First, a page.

This is a bit of gay adult themed rant today. You’ve been warned.
I’ve noticed a particularly annoying trend lately in various social media outlets. Basically, someone will show a compliment to a hot or attractive picture by commenting "top" as a one word comment. I must admit, I’m SMDH1 over this one. When I see this I’m immediately hit with a sense of sadness at the failed progression of our community. It is a self-reinforcing stereotype. And lest you think I’m overreacting to a simple comment, I’m not. I’m pointing out one part of a large pattern of self-destructive behaviors. Pick any medium for gay men to connect and you will find 1) people pretending to be something they aren’t or used to be, and 2) people afraid to admit their true desires out of fear of being marginalized as inferior or effeminate.
While the fight for equality is moving right along, we are moving backwards in our attempts to destroy old stereotypes. We seem intent on creating new even more restrictive ones instead I find it incredibly sad and pathetic we are still doing this to each other. The idea that to be considered attractive, muscular, successful, etc one must be a top reeks of insecurity and low self-esteem. How you look, dress, act, or behave has zero determination on your sexual role in bed. The fake bravado and never-ending attempts to appear masculine are just tired. For myself, I’ve just started assuming most of the loudest blowhards online are bottoms afraid to admit it. And I say that as a declarative statement, not a slight. The beard craze has sadly started taking on this role now as well.
We will never overcome the idea that being a bottom or the receptive partner during sex is somehow inferior unless we stop marginalizing each other. My first thought is to block the person because, as the saying goes, "I just can’t…" but that seems counter productive. Of course trying to mention it online just leads to flame wars and who has the time or energy for that? I’m definitely tarting to see why many older gay men withdraw from the community over time. They finally reach a point where they overcome the trauma and fallout from a lifetime of discrimination and they are left with a community at war with itself. I refuse to be like that but I admit I’m at a loss for solutions.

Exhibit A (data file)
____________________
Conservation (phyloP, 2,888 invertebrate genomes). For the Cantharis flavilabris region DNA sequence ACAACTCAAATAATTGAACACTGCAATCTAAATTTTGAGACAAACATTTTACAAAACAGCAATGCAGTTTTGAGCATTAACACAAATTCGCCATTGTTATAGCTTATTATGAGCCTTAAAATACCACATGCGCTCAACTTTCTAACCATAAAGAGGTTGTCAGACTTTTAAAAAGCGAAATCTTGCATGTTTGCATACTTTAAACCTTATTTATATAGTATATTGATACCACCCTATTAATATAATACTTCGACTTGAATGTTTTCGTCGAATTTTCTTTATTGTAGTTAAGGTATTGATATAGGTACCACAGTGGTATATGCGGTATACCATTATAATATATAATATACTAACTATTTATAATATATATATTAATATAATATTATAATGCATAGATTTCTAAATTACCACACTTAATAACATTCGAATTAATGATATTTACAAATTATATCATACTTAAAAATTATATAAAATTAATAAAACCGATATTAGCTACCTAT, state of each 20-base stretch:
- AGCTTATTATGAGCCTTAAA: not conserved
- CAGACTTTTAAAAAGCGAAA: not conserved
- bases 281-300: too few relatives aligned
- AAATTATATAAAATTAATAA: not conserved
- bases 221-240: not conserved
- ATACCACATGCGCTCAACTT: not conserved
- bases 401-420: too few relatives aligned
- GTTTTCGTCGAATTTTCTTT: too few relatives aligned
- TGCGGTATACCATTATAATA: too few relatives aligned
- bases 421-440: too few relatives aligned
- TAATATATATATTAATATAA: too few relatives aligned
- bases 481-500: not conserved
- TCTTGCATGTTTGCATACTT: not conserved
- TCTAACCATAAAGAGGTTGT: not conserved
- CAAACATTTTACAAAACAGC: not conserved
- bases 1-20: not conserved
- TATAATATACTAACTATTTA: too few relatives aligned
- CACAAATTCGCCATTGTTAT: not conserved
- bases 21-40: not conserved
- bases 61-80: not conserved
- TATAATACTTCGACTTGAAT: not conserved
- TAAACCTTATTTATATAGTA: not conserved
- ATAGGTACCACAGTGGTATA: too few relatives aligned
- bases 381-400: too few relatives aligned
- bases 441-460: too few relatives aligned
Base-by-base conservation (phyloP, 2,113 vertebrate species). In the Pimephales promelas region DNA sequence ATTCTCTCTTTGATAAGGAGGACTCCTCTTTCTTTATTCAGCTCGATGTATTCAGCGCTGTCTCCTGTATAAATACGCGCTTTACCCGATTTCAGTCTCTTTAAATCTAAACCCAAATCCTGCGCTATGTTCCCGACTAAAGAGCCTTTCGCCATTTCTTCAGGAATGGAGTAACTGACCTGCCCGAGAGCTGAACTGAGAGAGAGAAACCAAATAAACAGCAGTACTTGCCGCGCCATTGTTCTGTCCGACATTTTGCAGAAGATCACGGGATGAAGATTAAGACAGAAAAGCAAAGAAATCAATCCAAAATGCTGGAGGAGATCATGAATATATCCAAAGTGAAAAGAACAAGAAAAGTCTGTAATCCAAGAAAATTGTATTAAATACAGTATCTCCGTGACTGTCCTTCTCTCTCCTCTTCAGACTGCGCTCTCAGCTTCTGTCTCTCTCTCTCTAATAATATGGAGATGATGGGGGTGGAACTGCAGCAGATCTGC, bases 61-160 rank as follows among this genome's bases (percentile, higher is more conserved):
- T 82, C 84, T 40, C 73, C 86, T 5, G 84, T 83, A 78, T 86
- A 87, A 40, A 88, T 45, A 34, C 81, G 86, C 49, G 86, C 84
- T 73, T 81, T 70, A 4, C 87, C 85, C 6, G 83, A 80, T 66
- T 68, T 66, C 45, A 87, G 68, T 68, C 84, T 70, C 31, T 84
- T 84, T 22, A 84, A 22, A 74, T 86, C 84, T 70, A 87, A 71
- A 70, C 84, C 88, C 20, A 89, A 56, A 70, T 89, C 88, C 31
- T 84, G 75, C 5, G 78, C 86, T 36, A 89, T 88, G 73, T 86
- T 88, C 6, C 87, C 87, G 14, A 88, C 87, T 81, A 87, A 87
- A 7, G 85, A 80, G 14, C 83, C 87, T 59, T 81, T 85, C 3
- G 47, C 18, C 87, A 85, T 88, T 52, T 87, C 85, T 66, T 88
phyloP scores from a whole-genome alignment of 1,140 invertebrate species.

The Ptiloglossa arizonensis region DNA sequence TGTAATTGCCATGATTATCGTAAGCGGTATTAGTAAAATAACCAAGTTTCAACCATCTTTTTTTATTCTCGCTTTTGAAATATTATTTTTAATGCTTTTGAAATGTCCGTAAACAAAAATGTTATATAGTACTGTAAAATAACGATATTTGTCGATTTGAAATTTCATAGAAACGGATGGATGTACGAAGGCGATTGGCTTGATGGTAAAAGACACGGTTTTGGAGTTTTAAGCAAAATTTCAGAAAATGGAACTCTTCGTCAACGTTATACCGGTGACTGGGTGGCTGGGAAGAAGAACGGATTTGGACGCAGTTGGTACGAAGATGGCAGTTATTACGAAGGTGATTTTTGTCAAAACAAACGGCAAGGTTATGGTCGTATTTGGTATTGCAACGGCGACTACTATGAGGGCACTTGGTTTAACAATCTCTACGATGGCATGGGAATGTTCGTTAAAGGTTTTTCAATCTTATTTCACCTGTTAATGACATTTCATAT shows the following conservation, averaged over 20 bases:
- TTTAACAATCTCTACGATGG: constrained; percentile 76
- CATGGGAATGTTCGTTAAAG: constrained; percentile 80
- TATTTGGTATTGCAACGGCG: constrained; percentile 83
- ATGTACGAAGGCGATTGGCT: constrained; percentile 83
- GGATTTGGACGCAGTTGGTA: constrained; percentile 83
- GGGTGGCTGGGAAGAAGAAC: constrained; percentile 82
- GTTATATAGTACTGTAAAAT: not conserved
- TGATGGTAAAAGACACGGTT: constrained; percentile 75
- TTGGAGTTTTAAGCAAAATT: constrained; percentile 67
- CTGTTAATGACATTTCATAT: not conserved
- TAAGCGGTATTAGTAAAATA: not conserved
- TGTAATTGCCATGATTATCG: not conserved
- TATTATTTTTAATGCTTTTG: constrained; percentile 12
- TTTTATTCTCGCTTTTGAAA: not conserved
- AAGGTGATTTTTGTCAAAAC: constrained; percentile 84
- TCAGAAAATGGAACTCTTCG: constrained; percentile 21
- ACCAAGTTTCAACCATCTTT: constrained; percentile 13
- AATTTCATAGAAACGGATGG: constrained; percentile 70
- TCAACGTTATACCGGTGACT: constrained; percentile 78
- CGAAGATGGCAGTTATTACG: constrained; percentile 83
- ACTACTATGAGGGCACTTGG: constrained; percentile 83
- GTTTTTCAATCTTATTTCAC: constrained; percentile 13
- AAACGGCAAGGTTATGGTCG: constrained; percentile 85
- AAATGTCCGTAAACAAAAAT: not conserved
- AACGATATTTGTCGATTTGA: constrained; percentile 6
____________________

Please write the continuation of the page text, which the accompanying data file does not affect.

It is no easy task facing our own insecurities, but I’m living proof it can happen. Oh, I still have them but they do not drive my behavior anymore. I got where I am now because I spent over a decade of my life focused on healing myself and growing past my fears. I consider myself very lucky to have accomplished it with so little outside help. I now find myself struggling to find a way to help others and those around me. Don’t fall for the idea that being [insert stereotype of choice here] somehow makes you better or worse. It doesn’t. And you only end up hurting or alienating yourself in the long run. Be true to yourself. Be authentic in all that you do.
For many years, I listed axioms on my About page I try to live by. I took them down as they are such a part of me now I no longer need reminders. I think I will bring them back. One of them, and the most difficult for me to learn, I kept posted on my mirror ever day for over a year. It reads, "no one can make you feel inferior without your permission." I’m not sure who originally made the quote but it’s been used and reused quite often. As I struggled to identify and overcome individual insecurities, this axiom became more and more clear and a part of my daily thinking. It is the foundation for overcoming a need to meet or be a stereotype or unrealistic expectations.
I hope that if you are reading this and struggle with how you feel perceived by the "community", you can benefit from it. And if you’ve been fortunate to overcome it, please share your struggles and success with others when given the chance.
Hope springs eternal…
- Shaking my damn head [↩]